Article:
Continuing on the video game theme, I hear that Sony's Playstation 2 has now been banned from prisons in the UK. Yes, you read correctly, prisons in the UK provided inmates with the opportunity to play videogames. I wonder if they will have videogames where Paris Hilton is going, since she was sentenced to jail for 45 days. Good one. Anyone from the UK want to comment on prisons having PS2s?

Moving over to another favorite topic – food. More from the UK – now this has to be riveting TV. Think I may go back to the BBC the next time I am across the pond. Just kidding, the BBC has some good programming and blows away any local news that you would find in the US.

I found this article in the NYT about how to avoid 'mindless eating' to be pretty accurate. I have no self-control when it comes to sweets. I see them, I eat them. This causes a conflict with Marc as he has a sweet tooth that is more controlled, so we have solved this by putting things in hidden locations throughout the house out of my reach. With Marc being a foot taller than me, this is not too hard. J

Frank Bruni, the lead NYT's food critic, wrote this great blog entry. It really gives me perspective as a foodie because when I was 15 years old, Shake 'n Bake with Chicken Rice-A-Roni was considered gourmet (no offense, Big Yves). As Ian likes to say, I didn't even really eat onions until I was about 22 years old and then things took off from there. I couldn't ever imagine appreciating Le Bernardin (#26 in the world – and yes, it is all that and a bag of chips) at even 22 years old, let alone the age of the students who Mr. Bruni took along for the gastronomic adventure. Excellent stuff.

It would be sad if Chumley's had to close. I have spent many evenings at this speakeasy when I lived in the Village, although looking back – the beer is awful (note Marc's influence here). It took me a long time to get over Grange Hall's closing (scroll halfway down the page). I still have not been to the restaurant that replaced it, even though I have been told it is very good. Guess I am not over it yet.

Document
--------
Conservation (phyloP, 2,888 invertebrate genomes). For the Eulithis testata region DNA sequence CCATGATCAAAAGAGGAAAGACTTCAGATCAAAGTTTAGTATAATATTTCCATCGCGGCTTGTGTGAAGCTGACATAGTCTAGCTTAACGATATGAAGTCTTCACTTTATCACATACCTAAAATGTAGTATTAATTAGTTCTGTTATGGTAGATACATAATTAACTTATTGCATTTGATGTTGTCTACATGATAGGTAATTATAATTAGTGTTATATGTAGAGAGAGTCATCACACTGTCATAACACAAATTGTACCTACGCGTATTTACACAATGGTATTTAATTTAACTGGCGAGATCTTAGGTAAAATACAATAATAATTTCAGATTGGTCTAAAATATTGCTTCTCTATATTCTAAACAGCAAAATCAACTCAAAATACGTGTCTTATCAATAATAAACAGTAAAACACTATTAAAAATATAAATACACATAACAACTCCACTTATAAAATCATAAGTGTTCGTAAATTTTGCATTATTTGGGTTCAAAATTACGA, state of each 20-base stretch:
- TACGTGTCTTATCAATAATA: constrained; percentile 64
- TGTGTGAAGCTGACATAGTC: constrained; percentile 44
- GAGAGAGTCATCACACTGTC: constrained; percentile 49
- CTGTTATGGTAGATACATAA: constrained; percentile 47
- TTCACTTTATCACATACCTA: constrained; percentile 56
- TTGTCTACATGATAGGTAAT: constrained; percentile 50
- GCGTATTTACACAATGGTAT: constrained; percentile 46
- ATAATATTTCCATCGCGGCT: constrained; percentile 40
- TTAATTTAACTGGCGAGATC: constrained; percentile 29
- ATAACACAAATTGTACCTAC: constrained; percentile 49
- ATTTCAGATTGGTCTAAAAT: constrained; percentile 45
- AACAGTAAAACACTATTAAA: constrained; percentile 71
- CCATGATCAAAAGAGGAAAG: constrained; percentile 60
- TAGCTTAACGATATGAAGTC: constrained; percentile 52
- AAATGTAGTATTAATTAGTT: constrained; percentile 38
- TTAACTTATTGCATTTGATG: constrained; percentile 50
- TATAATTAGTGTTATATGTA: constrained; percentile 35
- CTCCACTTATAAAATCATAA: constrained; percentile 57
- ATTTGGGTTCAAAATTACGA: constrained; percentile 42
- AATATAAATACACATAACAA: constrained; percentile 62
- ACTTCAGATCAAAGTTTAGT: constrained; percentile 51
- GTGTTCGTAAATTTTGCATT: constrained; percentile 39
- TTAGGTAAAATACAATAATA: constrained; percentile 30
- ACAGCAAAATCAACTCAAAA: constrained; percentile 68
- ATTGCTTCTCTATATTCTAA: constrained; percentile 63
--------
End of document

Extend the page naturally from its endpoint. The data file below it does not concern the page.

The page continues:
NY'ers – cutting in line in Washington State may violate the law soon. Take note for when you visit. We can't agree on how to manage serious traffic congestion issues, particularly on bridges that can fall with one major earthquake, but our legislators can focus on drafting legislation to deal with line cutters.

Some interesting things I read today...

I am one of the fortunate people at Microsoft who actually live in Seattle and work in Redmond, and can take mass transit to work with basically no hassle. This gives me about 2 hours/day to read, sleep, catch up on e-mail, etc.

I keep current on a wide variety of topics, which is a great thing, but it sometimes precludes me from picking up a book and reading it when I have time. I seem to get caught up in keeping current and with the advent of blogs, RSS readers and technology in general, it is getting tougher and tougher. I am testing out a new tool in beta from Microsoft called Windows Live Writer. If you are writing a blog, try it out and give us feedback.

That being said, I wanted to share some of the better articles I have read over the past couple of days. Probably one of the funnier ones was from this morning's WSJ talking about the new focus on the Jewish holiday, Sukkot. My favorite statement is about the Home Depot sponsoring a Sukkah building workshop for its customers in Oklahoma. No, that is not a typo.

Another one that made me smile was a tribute to R.J. Apple, Jr, a longtime correspondant with the New York Times. He loved food, he loved wine, he loved travel and he loved what he did for a living. Some people are good about sharing their tips, some not so much. While Mr. Apple was generous with his knowledge, the author of this article managed to come up with a creative way of tapping into Mr. Apple's rolodex without actually having to bother him.

Another interesting story that I came across was about a couple of inner city girls participating in the World Chess Championships in the Republic of Georgia (former Soviet Union) next week. The focus of it happens to be they not are just girls (a minority amongst kids who play chess), but also African American. I personally did not grow up playing chess, but I can see that it does a lot of good in the development of strategic thinking for kids. Best of luck to them!

I would be remiss if I did not mention the horrific plane crash in New York yesterday. No, the plane crash was not horrific because one of the people killed was on my beloved New York Yankees. Until the news came out that the pilot of the plane was Cory Lidle, I'm sure many NY'ers were concerned that 9/11 was happening again. And since there was lots of conflicting info coming out, it was hard to get at what the truth was which can be pretty unnerving after what happened 5+ years ago. Anyway thoughts and prayers to the family and friends of the 2 men who were killed yesterday.

To end on a positive note, my sister and her husband found out that they are having a baby boy in late April/early May. Another Gators/NY Giants fan in the making at the Behar house - I can feel it. Lisa, see what you can do about the Yankees making it in there - would you? :-)